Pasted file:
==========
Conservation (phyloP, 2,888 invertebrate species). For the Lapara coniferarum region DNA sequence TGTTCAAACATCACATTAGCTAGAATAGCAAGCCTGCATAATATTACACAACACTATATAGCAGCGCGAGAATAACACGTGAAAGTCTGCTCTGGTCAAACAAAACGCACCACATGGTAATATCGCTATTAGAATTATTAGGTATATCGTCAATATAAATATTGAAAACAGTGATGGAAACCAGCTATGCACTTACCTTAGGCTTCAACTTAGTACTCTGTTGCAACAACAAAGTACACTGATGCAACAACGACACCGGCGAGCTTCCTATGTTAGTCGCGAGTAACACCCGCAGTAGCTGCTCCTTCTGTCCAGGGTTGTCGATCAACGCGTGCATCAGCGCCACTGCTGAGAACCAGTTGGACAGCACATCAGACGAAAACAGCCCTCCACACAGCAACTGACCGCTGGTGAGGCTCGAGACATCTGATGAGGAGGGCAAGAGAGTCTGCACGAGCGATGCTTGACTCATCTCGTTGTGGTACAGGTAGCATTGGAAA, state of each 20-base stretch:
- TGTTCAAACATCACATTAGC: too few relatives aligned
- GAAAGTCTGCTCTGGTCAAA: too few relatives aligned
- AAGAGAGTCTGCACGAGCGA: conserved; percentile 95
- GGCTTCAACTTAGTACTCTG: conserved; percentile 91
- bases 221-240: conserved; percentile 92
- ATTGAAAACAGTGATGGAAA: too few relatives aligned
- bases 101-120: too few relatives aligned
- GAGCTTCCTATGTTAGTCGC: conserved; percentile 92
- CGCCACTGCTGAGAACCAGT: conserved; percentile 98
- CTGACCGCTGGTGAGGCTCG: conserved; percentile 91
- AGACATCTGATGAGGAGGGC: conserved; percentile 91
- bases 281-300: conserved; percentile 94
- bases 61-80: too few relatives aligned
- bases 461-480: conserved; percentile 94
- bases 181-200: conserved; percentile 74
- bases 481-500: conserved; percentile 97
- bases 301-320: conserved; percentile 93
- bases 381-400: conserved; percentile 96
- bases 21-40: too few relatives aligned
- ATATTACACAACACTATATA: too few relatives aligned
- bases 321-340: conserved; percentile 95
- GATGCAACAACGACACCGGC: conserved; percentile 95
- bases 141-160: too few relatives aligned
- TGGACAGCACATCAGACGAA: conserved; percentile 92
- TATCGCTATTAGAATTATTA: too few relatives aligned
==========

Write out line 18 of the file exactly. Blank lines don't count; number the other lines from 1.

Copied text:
- bases 301-320: conserved; percentile 93